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I rented a home, and the garage floor is concrete. It looks like the previous owner had a small car that dripped more oil than it retained. It has been parked on multiple spots, so there are seriously large oil spill spots all over the concrete floor, and they have been there for many months (at least).

I am storing my bicycle and motorbikes in the garage. Oil is very bad for you when it gets on the tires. I do not want to have accidents because of this.

I think I have the the following options:

  1. Clean the floor: The stains are not fresh, so kitty litter will not work. What chemicals do I use?
  2. Paint the floor: Will the paint stick?
  3. Put down car mats: This seems like a decent option, except I will need to get multiple mats and cut them down so they do not slide around
  4. Put down interlocking garage mats: Most sensible option, except it is really expensive.

I would love to hear about your experiences and suggestions in this regard. What are good ways of handling my problem?

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Total suggestion, but a degreaser? Simple Green, carb cleaner, etc. Paint will probably stick but is still porous so it will slowly seep through. If you're "storing" more than taking out every day, a cheap tarp may suffice until you refinish it with an epoxy. – Jason Aug 20 '13 at 14:52
@Jason, will epoxy stick to the floor with all the huge spills? I can try a degreaser - any suggestions for a good one? – Raj More Aug 20 '13 at 15:03
Polyurethane Epoxy will stick to virtually anything, but the larger the spot (like an entire garage) the more important it is to have a nice even adhesion other with it can bubble, crack, and/or lift off. With a full garage application you typically clean if with degreaser, cleaning solution (basically soap), and then water a few times. There are plenty of "horror stories" of people trying to skip steps. For just the degreaser, I'm a big fan of Simple Green. I can find a jug of it at any big box hardware store in the US, I use the spray bottle around the house from kitchen to dog messes. – Jason Aug 20 '13 at 16:45

Clay Absorbent.

This stuff is available at most auto parts repair stores. Sometimes it is available at big box stores.

It is NOT the same as cat litter although it looks strikingly similar. The resemblance is so close that "kitty litter" is the 'street' name for this product.

However, clay absorbent is far superior in its ability to remove oil from concrete. For example, my father and I moved a broken 2.5 hp motor over a concrete walkway in a plastic tub. At some point the load became unstable and the engine tilted enough to force us to drop the tub. In doing so, we streaked the walkway with oil approximately 2" wide and 6" long.

Since I was away from home and he did not have any clay absorbent on hand, I promptly drove to purchase some and placed the product according to the manufacturers directions. After the second application was swept up, I made a third application and ground the product into the concrete with my shoe and left it to sit until the next rain washed it away (not recommended, but hey the walkway was pristine beforehand and my dad has a low carbon footprint).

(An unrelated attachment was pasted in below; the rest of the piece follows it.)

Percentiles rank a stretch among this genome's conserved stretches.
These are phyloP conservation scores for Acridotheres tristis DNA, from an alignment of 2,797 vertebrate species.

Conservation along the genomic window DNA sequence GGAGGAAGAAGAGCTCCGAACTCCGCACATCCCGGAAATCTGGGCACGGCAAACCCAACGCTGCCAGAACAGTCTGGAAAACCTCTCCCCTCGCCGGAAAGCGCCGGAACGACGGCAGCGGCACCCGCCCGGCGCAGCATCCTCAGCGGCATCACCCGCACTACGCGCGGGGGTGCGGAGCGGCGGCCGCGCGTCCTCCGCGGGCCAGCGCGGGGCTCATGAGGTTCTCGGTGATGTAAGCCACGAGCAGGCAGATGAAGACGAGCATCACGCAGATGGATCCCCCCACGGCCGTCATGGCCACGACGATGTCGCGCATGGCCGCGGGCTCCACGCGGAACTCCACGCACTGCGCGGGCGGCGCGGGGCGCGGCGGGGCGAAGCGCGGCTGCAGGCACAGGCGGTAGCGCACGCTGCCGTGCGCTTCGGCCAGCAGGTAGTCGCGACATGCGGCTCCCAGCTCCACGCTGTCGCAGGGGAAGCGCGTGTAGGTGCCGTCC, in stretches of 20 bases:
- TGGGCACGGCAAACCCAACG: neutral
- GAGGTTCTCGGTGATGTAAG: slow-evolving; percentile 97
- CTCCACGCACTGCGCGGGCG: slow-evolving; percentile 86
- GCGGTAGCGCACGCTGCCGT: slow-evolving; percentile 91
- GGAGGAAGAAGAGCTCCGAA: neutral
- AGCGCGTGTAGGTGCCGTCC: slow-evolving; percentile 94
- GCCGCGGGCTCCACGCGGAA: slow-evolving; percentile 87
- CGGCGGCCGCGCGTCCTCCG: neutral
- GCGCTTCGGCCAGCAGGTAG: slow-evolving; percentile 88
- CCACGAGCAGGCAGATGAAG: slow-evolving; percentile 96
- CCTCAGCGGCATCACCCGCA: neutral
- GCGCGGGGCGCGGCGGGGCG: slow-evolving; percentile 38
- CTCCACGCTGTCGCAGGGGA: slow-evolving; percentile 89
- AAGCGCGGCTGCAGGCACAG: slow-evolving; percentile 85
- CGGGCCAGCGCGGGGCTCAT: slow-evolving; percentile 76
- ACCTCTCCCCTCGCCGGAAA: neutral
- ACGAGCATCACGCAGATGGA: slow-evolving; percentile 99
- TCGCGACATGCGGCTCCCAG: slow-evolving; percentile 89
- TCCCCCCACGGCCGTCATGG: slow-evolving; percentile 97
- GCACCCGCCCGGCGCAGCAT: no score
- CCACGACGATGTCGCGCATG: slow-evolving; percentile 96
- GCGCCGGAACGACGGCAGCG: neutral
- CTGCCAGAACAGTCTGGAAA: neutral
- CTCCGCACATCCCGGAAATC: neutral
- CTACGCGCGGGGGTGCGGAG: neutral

To this day, there is a spot on the walkway that is cleaner than the rest. I am not exaggerating in the least when I say that the entire section now needs the ground-in-and-washed-off treatment to help minimize the white spot left behind where there was a dark black oil spot before.

Two applications should do for what you need. Skip the ground in trick unless you promise to recover the waste water ;)

Edit:// Just read where you said spots are old and kitty litter will not work.

Try the clay absorbent. It is about 100% more effective than cat litter on any day. Also, if it does not come up, leave it for a night or two.

Other than that, (using a test spot!!!) dampen the concrete with fresh oil (detergents good...) then place the oil dry over it and leave for at least a day. If all else fails, grind it in!

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This one is simple, perhaps surprisingly. Buy a gallon can of mineral spirits (paint thinner), NOT the water-based type, but real MINERAL SPIRITS. Taking whatever reasonable precautions are necessary to protect your eyes & hands (I personally feel comfortable working with bare hands), wet down a rag thoroughly with it and scrub the floor. The mineral spirits will thin the oil stain and lift most of it to the surface where any absorbent (kitty litter, sawdust, paper towels, rags) can pick it up, and the rest will tend to sink deeper into the concrete where it'll be nearly invisible.

Naphtha will also work, but will evaporate off more quickly (perhaps too quickly, leaving the job half-finished). Xylol will also evaporate off too quickly. Kerosene will do the same job, but will smell worse than the mineral spirits. DO NOT use gasoline or acetone.

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You may be able to get it pulled up with coarnstarch. then spray the oil stain with hot water, squirt with Dawn dishwashing liquid, and add more hot water to create suds. Next, scrub the oil stains with a nylon bristle brush.

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